How to Do Everything On Your Christmas To Do List


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Facing a big Christmas to do list this year? Find out the secret to doing everything you want to and have your best Christmas yet.

It’s that exciting time of the year when the holidays are approaching, and as you become inspired with all the exciting ideas that everyone is talking and blogging about, you wonder how you’ll be able to get all these wonderful things on your Christmas to do list done.

Well if they can do it, so can you. So you make lists of your holiday activity goals, pin countless Christmas cookie recipes and DIY gift ideas, and print Holiday planning guides for your budget, meal plan, scheduling, checklists and more.

Trust me, I am there with you. This Christmas I want to deck my house out and treat my family to an amazing Christmas day brunch and turkey dinner.

This Christmas I’m going to give handmade gifts that reflect a personalized gesture of love while saving me money.

This Christmas I want to spend lots of time with my kids doing all of the great Christmas activities: watch Christmas movies, go ice skating, look at the holiday lights, make Christmas crafts, do Christmas baking…

How to complete your Christmas to do list this year

This Christmas I need to involve the kids with gift giving and of course involve them with charitable giving and activities to teach them the true meaning of the season.

This Christmas I want to take lots of great photos and videos of the family to record this special time and have lasting memories.

This Christmas I, wait, exactly how long is the Christmas season?

We are so busy with our Christmas to do list, stressing ourselves out trying to finish it all, that the month just seems to fly by. And what happens when we get to Christmas Eve, and realize we haven’t done half of things we had hoped to do this season? We feel a bit disappointed. A bit defeated. We put our lists away in a drawer and tell ourselves we’ll do better next year.

Discover the secret to completing your Christmas to do list

Well not this year. I won’t let that happen to you again. This year I’m going to tell you how you can accomplish everything you want in the holiday season, completely embracing it in the way you desire and feel perfectly fulfilled when it’s all over. Are you ready?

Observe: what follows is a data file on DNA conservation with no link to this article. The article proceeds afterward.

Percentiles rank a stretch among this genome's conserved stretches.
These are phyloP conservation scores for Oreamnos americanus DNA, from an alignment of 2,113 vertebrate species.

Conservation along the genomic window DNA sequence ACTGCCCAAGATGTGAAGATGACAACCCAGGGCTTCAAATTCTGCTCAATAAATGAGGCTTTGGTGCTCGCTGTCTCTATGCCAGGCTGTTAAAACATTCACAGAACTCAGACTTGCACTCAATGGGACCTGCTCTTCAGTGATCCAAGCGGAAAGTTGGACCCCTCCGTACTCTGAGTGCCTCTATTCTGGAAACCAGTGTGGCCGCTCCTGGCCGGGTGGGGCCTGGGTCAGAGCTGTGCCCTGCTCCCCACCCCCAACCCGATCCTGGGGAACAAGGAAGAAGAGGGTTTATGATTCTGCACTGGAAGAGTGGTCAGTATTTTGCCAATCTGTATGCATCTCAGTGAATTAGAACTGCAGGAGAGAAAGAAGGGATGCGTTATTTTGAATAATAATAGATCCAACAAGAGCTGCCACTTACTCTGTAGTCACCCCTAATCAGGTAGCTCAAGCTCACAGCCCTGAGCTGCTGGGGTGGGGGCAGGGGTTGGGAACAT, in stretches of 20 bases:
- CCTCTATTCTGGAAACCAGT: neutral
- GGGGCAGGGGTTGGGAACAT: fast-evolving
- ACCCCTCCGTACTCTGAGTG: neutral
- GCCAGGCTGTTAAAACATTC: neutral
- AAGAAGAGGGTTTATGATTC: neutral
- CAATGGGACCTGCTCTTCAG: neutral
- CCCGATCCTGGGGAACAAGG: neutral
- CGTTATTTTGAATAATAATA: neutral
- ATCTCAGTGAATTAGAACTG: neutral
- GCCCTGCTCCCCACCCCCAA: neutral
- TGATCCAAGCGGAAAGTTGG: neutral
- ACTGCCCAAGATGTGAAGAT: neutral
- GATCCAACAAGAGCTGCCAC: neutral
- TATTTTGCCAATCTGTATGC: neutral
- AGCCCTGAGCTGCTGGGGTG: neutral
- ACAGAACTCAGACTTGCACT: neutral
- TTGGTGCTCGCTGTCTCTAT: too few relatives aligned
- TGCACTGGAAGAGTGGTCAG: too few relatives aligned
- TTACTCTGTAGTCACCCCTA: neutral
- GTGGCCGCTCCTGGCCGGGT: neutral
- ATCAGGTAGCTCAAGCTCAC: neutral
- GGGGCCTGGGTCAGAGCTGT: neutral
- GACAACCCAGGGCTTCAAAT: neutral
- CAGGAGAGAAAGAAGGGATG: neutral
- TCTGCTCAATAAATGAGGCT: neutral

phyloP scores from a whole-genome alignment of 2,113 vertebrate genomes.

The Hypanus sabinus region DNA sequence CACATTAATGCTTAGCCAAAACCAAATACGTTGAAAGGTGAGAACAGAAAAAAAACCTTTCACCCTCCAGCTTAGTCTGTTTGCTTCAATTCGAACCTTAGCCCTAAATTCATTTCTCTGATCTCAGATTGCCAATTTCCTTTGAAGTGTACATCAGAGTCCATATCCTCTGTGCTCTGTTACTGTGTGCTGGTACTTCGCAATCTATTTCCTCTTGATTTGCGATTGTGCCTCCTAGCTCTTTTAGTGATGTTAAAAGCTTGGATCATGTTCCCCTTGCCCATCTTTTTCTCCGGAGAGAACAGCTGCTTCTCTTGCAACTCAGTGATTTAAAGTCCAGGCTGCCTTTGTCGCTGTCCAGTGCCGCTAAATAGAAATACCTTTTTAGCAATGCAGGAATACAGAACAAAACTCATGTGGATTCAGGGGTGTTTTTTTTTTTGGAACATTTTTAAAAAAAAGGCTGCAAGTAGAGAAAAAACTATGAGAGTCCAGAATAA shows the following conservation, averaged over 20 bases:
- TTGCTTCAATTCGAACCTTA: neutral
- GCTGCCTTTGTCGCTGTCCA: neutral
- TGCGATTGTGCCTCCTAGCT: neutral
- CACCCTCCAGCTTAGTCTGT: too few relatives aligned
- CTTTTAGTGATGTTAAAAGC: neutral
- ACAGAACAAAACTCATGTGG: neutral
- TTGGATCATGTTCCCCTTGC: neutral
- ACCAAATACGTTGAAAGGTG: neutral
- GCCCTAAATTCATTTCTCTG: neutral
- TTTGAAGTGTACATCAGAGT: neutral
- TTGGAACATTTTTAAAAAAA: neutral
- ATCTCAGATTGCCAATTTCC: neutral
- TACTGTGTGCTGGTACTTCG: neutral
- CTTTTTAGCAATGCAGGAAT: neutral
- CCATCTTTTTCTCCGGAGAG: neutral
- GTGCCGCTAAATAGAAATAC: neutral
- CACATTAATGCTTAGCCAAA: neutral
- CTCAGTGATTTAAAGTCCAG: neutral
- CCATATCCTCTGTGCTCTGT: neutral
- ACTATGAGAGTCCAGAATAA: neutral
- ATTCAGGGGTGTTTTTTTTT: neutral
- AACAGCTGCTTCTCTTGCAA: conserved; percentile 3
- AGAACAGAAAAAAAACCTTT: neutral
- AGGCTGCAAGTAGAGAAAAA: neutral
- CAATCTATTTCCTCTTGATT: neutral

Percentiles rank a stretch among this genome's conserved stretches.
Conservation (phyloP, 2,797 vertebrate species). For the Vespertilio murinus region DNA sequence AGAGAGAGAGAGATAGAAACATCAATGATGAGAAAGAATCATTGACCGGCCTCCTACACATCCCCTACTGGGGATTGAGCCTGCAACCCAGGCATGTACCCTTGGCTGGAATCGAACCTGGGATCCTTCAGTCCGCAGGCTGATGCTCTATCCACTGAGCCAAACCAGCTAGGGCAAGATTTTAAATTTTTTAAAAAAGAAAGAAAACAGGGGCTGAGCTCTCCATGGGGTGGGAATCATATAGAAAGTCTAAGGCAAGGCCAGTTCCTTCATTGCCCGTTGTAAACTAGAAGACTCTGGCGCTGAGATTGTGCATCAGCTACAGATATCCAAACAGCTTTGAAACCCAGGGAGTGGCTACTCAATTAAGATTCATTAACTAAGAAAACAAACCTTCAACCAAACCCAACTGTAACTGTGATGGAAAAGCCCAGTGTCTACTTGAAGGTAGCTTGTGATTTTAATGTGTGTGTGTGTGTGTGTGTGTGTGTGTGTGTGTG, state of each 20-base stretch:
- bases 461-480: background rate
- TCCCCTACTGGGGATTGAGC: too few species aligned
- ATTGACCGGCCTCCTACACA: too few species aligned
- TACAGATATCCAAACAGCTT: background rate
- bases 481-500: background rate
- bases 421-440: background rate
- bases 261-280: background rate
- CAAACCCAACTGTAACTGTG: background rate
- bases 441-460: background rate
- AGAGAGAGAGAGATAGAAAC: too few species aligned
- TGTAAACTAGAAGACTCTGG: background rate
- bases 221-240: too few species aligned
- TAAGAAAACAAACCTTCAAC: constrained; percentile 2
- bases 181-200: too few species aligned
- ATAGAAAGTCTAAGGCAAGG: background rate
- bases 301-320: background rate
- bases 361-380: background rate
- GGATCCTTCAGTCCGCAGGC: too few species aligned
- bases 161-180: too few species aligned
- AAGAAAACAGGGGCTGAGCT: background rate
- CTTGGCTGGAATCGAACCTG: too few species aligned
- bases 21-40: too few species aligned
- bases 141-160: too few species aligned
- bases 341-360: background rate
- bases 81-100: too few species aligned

Step 1

Stop. Just stop. What are you doing to yourself? You are creating massively unrealistic expectations of yourself! Have you noticed the Holiday season is stressful because you are struggling to “get it all done”? Stop trying to do it all! Please, for your own sanity, lower your expectations.

You know those bloggers sharing incredible DIY gifts, DIY decorations, DIY baking? Well, that is their job. And they don’t do it all. They do some things really well, they don’t do everything really well. They are amazing for inspiration and ideas, but you can’t expect to achieve everything that inspires you in one short month.

And understand that nobody else expects you to become Martha Stewart all of a sudden when the Holiday season rolls around. They don’t. Why do you expect that of yourself?

Step 2

Prioritize your favorite things. What were your best childhood memories that you want to replicate with your own kids? What do your kids talk about fondly after the season has long passed? What do you most enjoy doing at Christmas time now? You need to be clear with yourself about what you consider to be essential when it comes to the Holiday season, and what you could forgo without regret. What brings you the most happiness? And what brings your family the most happiness?

Think about all of your current family traditions. Are there any that cause more grief than they are worth? Try cutting them this year. Are there new traditions you would love to embrace? Pick one. Just one, and add it to your list at the appropriate place of priority to you.

Step 3